The shower is forecast to peak from August 12 to 13, when the moon will be 10% full, according to the American Meteor Society.
The society notes that normal rates seen from rural locations range from 50 to 75 shower members per hour at maximum.
The Perseids occur when Earth crosses through the stream of debris of the comet 109P/Swift-Tuttle and its meteors – most of which are pea-sized – create bright "shooting stars" as they burn up in the planet's atmosphere.
FILE - A Perseid meteor streaks across the sky above Inspiration Point early on August 12, 2016, in Bryce Canyon National Park, Utah. ( Ethan Miller/Getty Images)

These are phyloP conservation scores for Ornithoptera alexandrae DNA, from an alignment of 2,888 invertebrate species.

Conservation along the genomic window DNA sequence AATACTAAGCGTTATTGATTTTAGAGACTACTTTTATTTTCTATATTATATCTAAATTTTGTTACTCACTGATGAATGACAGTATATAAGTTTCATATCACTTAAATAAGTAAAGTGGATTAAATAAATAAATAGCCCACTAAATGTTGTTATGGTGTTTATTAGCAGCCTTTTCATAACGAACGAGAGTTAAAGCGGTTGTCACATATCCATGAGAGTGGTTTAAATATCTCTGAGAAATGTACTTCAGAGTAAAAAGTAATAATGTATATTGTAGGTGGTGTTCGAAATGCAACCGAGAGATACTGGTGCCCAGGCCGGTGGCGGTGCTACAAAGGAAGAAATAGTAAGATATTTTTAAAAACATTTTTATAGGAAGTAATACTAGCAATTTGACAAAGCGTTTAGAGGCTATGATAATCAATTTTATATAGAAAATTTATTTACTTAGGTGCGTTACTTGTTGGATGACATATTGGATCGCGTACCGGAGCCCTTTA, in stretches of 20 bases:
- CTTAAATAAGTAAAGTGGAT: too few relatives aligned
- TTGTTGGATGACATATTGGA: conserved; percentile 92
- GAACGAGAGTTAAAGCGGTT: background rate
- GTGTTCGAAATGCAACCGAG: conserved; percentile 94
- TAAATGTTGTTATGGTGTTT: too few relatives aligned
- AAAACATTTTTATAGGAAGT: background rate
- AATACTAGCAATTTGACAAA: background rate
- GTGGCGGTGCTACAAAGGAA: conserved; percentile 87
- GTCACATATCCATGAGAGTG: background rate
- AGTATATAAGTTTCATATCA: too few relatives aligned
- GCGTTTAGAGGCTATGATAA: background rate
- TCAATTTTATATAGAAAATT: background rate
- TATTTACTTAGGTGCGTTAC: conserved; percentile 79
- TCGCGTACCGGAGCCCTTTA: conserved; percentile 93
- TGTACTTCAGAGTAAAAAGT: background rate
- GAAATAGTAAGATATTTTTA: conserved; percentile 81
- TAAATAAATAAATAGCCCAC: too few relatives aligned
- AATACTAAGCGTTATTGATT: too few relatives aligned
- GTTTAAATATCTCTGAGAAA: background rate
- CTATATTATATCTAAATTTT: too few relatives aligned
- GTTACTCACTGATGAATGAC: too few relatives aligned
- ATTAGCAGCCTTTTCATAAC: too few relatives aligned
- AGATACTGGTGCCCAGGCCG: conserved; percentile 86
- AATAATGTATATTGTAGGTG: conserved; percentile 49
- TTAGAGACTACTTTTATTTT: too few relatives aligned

The meteors appear to radiate from the constellation Perseus, or the shower's "radiant," but can be seen streaking across the sky anywhere at a speed of 37 miles per second.
The shower is also known for its fireballs, which can last longer than an average meteor streak.
FILE - Perseid meteors streak over sky on August 13, 2021, in Golog Tibetan Autonomous Prefecture, Qinghai Province of China. (Jia Jiqian/VCG via Getty Images)
Swift-Tuttle orbits between the sun and beyond the orbit of Pluto once every 133 years.
Every year, the Earth passes near the path of the comet.
FILE - Two bright Perseid meteors the best two from 3 hours of shooting over the moonlit landscape of Dinosaur Provincial Park, Alberta, on August 12/13, 2017. (Alan Dyer/VW Pics/UIG via Getty Images)
The comet itself won't be visible to Earth again until 2125.
NASA says there is no chance the planet will soon run into the comet.